Attorneys for Florida school shooter Nikolas Cruz began building their argument Monday that his birth mother’s alcohol abuse left him with severe behavioral problems that eventually led to his 2018 murder of 17 people at Parkland’s Marjory Stoneman Douglas High School.
Paul Connor, a Seattle-area neuropsychologist, said medical records and testimony by prior witnesses show that Brenda Woodard drank and used cocaine throughout much of her pregnancy before Cruz’s birth in 1998. Woodard, a Fort Lauderdale prostitute, gave up the baby immediately after to his adoptive parents, Lynda and Roger Cruz. Woodard died last year.
Connor, testifying by Zoom, told jurors that people with fetal alcohol spectrum disorder show at a young age problems with motor skills, impulse control, socializing and paying attention — problems previous defense testimony showed Cruz had.
Cruz’s preschool teachers testified he couldn’t run without falling or use utensils. He was diagnosed with attention deficit hyperactivity disorder as a young child and teachers testified that he was extremely anxious and had trouble making friends.
At 5, tests showed Cruz had impairments in 10 intellectual categories including memory, reasoning, language and impulsivity, Connor said. Court records and earlier testimony showed he would have frequent outbursts in class and at home. By middle school, he was making threats.
Connor said he measured Cruz’s IQ at 83, which he said matches the slightly below average intelligence many people with fetal alcohol issues often score. He said IQ tests conducted throughout Cruz’s life found similar results, including one done recently by a prosecution expert.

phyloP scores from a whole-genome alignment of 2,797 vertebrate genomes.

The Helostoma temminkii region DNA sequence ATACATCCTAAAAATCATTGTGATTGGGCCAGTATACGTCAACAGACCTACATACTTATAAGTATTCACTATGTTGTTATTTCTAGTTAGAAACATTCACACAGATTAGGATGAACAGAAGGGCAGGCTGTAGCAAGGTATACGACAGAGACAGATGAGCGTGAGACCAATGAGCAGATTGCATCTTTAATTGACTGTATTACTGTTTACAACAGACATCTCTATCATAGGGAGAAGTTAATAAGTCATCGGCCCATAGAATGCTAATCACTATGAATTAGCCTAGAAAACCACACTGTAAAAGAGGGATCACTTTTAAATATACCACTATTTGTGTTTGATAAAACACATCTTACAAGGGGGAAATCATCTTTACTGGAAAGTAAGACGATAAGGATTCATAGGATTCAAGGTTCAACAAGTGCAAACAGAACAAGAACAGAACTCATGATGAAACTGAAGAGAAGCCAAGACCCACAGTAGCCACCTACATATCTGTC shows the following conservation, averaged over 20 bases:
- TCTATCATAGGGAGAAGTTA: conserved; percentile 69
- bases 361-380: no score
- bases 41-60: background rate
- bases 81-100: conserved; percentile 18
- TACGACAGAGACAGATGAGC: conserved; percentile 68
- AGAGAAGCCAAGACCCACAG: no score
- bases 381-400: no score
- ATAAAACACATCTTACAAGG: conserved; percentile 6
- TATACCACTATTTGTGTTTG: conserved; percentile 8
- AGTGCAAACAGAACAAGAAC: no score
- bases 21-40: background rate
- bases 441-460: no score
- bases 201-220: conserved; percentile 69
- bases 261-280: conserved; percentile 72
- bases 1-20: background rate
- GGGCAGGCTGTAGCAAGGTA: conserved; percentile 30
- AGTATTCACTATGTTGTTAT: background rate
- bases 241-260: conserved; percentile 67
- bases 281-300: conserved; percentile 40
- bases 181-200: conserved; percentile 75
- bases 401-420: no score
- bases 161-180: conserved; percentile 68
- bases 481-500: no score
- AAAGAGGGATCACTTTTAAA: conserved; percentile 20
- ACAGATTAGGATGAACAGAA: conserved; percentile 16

Under cross-examination by lead prosecutor Mike Satz, Connor conceded he is not board certified in his field but said such certification is voluntary and only a state license is required to practice. He also conceded that he almost always testifies on behalf of the defense in fetal alcohol cases, not prosecutors. He will continue testifying Tuesday.
Cruz, 23, pleaded guilty in October to murdering 14 students and three staff members and wounding 17 others as he stalked a three-story classroom building with an AR-15-style semiautomatic rifle on Valentine’s Day 2018. His trial is only to decide whether the former Stoneman Douglas student is sentenced to death or life without parole. For the seven-man, five-woman jury to impose a death sentence, the vote must be unanimous.
Satz finished his primary case last month. He played security videos of the shooting and showed the rifle Cruz used. Teachers and students testified about watching others die. He showed graphic autopsy and crime scene photos and took jurors to the fenced-off building, which remains blood-stained and bullet-pocked. Parents and spouses gave tearful and angry statements about their loss.
In an attempt to counter that, assistant public defender Melisa McNeill and her team have made Cruz’s history their case’s centerpiece, hoping at least one juror will vote for life.
After the defense concludes its case in the coming weeks, the prosecution will present a rebuttal case before the jury’s deliberations begin.